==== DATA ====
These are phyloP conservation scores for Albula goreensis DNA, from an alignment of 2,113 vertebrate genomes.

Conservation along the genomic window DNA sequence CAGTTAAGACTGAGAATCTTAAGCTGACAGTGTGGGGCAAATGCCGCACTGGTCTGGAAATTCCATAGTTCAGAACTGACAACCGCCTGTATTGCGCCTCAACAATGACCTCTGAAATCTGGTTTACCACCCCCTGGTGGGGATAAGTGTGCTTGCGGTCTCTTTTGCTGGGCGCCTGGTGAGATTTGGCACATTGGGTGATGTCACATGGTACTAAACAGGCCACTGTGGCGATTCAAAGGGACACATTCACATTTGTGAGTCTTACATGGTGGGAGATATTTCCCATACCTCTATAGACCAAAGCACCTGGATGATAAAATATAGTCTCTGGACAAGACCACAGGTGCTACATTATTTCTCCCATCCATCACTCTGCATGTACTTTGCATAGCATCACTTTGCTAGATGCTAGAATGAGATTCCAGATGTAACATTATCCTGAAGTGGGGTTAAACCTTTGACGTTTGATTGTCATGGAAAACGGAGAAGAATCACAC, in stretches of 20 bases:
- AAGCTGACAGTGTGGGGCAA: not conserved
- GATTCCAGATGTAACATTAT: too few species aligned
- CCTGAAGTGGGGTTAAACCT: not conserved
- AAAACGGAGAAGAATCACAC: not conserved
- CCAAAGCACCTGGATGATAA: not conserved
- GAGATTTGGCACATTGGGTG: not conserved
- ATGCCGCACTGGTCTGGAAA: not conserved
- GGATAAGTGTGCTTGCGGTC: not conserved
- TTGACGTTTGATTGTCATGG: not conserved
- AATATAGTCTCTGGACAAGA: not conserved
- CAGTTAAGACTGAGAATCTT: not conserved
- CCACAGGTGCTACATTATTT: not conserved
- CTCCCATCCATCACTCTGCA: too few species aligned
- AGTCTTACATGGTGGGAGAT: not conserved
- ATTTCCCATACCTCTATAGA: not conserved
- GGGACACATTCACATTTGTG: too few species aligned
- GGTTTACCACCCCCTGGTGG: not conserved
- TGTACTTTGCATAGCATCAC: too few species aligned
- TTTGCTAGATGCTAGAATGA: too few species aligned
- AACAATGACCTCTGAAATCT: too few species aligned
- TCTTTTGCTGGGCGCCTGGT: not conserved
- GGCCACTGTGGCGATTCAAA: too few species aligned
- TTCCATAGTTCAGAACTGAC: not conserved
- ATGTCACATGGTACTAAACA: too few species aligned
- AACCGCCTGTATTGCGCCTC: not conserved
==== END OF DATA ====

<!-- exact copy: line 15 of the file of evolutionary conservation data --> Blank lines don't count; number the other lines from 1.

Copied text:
- CTCCCATCCATCACTCTGCA: too few species aligned